It's a golden moment for a diplomatic overture to Syria.
This week's armed assault on the U.S. Embassy in Damascus should have shown Syrian President Bashar Assad that his country isn't as immune to the region's terrorism as he might have thought.
The Syrian security guards' successful repulsion of the attack and defense of the embassy should have shown President George W. Bush that the two countries might share some interests—and that the terrorist threat isn't as monolithic as he's made it appear in recent speeches.
The incident comes in the wake of the summer's disastrous war between Israel and Hezbollah, which should have shown all concerned that military power alone—even when unfurled by the once-invincible Israel Defense Forces—cannot resolve the region's political conflicts.
So, will Bush take the plunge or at least explore the possibilities? Almost certainly not, and that's a shame, because it means more dreadful violence is nearly inevitable.
It's a bad break that Syria—poor, tiny, fragile, murderous Syria—occupies such a central spot in the Middle East tinderbox. It would be more satisfying to ignore Assad's regime, or to swat it like a gnat, than to deal with it as a serious power. But the world is rarely a satisfying place.
There's a good reason Israel didn't swat Syria during the summer war. Assad's regime probably would have collapsed, but it would have been replaced by the Muslim Brotherhood or worse. (And if a group of al-Qaida wannabes had stormed the U.S. Embassy, this new regime's security guards might not have tried to stop them.) Another good reason: Syria had recently signed a mutual-defense pact with Iran; an attack on Syria might have triggered retaliation by Iran against not just Israel but also the oil routes in the Persian Gulf, U.S. troops in Iraq, and who knows what else.
It's worth trying to strike a deal with Assad because: 1) He can be bought off (he's offered to be bought off before, on several occasions); 2) yanking him away from Iran will pull the rug out from under Iran; 3) getting him to temper his support of Hezbollah will defang Hezbollah.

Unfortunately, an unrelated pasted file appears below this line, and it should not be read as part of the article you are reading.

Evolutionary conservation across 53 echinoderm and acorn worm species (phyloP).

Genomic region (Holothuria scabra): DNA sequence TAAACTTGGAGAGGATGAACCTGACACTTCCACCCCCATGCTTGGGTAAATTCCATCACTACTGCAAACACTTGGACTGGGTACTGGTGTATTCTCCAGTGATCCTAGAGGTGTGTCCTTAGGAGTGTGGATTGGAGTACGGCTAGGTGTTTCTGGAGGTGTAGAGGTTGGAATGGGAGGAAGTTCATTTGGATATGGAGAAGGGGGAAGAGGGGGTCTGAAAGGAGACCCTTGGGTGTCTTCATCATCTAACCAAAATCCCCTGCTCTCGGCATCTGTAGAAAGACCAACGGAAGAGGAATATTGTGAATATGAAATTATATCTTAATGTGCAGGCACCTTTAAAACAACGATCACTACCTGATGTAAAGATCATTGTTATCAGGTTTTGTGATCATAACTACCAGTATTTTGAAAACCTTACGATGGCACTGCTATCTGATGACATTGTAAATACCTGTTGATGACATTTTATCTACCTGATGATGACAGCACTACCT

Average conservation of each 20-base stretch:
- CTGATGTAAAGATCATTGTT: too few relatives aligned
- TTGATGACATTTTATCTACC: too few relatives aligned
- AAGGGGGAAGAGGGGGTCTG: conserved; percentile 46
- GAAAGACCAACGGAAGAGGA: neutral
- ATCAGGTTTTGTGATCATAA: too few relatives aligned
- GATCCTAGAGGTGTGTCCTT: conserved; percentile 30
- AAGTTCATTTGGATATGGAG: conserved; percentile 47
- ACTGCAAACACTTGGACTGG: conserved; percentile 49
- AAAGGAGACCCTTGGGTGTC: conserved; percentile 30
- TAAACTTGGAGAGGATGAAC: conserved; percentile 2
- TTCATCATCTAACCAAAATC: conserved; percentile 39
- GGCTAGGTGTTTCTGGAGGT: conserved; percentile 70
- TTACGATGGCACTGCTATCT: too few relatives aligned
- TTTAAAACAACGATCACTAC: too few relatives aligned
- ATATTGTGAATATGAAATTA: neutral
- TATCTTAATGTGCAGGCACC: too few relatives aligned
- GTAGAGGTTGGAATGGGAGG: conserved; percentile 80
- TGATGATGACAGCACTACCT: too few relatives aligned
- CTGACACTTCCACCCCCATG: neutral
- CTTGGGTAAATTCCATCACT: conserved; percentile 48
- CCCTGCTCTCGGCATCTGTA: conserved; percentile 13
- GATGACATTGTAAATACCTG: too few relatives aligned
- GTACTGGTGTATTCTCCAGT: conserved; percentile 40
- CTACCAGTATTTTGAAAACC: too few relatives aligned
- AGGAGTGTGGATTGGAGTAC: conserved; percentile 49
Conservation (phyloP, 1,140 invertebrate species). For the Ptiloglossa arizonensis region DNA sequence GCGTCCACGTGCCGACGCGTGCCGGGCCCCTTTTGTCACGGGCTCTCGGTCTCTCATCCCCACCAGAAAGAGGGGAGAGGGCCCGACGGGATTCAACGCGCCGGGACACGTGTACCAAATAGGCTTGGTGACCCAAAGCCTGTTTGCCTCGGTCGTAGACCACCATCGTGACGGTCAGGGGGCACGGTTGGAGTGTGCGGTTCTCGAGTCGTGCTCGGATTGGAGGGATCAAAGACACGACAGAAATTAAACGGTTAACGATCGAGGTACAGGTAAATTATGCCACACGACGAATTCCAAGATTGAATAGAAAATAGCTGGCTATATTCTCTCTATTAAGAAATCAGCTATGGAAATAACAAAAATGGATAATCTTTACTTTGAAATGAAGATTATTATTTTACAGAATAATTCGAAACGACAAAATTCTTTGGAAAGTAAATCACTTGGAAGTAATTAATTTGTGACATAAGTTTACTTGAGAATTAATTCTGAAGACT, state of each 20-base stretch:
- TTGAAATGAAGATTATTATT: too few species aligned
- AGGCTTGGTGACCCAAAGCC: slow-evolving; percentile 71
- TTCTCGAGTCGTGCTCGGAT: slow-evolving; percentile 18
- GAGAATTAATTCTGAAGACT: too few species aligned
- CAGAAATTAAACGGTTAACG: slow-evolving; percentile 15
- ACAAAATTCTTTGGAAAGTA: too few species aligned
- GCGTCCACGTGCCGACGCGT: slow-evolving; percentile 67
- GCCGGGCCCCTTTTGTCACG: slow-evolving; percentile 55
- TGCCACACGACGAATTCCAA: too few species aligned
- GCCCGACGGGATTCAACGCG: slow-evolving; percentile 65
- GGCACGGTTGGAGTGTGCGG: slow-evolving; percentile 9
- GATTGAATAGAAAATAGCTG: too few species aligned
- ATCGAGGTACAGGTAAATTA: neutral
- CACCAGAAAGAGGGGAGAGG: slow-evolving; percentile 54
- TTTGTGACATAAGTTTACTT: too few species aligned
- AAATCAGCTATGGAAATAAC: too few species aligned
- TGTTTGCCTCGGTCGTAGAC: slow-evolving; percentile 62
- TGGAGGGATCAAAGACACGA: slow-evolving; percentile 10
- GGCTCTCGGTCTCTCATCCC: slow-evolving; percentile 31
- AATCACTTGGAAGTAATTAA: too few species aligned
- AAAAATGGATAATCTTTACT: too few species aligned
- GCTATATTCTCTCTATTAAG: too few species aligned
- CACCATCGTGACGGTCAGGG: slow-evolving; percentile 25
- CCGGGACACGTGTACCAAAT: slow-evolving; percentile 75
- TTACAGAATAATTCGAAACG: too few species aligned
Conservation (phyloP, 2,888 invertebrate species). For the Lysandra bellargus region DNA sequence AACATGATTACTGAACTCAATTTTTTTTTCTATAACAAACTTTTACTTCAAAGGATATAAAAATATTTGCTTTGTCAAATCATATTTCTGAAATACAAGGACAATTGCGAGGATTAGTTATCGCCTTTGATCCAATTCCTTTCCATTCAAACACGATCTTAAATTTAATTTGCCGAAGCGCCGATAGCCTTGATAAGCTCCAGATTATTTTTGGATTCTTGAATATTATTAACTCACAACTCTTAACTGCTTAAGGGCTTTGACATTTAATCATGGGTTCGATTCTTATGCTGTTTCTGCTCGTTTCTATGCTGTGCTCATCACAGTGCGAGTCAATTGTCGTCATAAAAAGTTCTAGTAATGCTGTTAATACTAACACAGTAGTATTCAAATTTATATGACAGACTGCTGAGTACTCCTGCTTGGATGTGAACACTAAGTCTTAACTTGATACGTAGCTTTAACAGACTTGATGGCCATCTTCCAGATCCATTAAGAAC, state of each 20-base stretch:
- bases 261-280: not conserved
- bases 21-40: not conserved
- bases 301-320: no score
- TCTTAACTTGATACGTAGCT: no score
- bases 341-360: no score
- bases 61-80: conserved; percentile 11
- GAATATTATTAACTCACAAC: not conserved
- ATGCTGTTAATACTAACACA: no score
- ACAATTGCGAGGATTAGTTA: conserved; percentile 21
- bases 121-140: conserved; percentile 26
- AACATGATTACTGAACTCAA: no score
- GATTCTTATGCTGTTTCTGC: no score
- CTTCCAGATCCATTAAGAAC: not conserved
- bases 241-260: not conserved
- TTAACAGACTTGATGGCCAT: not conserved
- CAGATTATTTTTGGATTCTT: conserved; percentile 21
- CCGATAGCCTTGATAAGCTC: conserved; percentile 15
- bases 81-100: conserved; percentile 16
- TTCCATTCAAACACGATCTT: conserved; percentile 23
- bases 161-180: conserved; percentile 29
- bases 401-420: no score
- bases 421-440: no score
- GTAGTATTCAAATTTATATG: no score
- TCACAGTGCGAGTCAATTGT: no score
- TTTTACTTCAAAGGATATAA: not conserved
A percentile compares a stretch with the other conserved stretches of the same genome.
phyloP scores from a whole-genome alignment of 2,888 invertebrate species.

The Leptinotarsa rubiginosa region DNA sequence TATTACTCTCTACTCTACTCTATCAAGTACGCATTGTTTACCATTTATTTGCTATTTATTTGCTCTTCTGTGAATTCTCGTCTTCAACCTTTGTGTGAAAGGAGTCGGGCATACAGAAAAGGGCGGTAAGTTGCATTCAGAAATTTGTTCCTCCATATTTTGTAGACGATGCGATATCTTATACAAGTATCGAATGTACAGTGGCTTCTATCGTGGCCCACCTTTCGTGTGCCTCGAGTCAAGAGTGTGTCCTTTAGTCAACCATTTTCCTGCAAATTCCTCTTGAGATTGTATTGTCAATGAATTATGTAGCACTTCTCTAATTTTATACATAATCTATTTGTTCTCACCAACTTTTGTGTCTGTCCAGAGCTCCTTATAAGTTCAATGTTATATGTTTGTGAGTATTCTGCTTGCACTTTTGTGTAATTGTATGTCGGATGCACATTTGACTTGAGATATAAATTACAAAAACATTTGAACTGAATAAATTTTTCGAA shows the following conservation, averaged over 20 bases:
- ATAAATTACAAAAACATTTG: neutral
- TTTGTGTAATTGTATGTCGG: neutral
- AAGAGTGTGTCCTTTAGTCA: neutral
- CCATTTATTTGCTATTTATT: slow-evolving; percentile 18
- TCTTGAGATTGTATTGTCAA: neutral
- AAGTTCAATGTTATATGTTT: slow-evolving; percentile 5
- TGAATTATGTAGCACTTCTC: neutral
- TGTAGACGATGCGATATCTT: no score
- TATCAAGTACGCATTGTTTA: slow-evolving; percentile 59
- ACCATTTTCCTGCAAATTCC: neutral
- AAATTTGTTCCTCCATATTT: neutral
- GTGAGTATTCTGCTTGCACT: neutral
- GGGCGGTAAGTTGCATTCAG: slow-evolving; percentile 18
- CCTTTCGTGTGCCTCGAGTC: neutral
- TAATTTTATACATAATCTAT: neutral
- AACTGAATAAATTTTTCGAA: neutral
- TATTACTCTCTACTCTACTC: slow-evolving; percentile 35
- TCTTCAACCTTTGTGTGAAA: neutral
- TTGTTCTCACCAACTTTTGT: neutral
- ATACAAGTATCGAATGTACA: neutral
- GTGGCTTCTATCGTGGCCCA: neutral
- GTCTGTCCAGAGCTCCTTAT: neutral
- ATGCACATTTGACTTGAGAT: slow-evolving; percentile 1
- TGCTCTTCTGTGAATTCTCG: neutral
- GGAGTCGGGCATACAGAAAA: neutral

But to buy off Assad requires buying him—giving him something in exchange for his switch. And that's something George W. Bush is loath to do.
There was a moment on Tuesday, after Syrian guards fought off the embassy assault, when a warm breeze seemed to waft through the air. Secretary of State Condoleezza Rice said, "I do think that the Syrians reacted to this attack in a way that helped to secure our people, and we very much appreciate that."
But then White House spokesman Tony Snow brought things back to earth. "Now the next step," he said, "is for Syria to play a constructive role in the war on terrorism, stop harboring terrorist groups, stop being an agent in fomenting terror."
Imad Mustapha, Syria's ambassador to Washington, responded in kind, blaming the assault on the United States, whose policies in the Middle East, he said, "have fueled extremism, terrorism, and anti-U.S. sentiments."
Both sides, of course, were right. Syria does harbor terrorist groups; U.S. policies have fueled terrorism. The question, though: What are the two sides going to do about it?
An alliance with Iran gets Assad security, economic aid, and investment. Supplying arms to Hezbollah gets him leverage in Lebanon and street cred with Arabs. If he changes policies and does what Tony Snow wants him to do, what does he get in return?
Joshua Landis—whose blog, Syria Comment, is the most informative clearinghouse of analysis on the country—thinks that Assad wants better relations with the United States; that he turned to Iran in part because he needed to turn somewhere and had no alternative.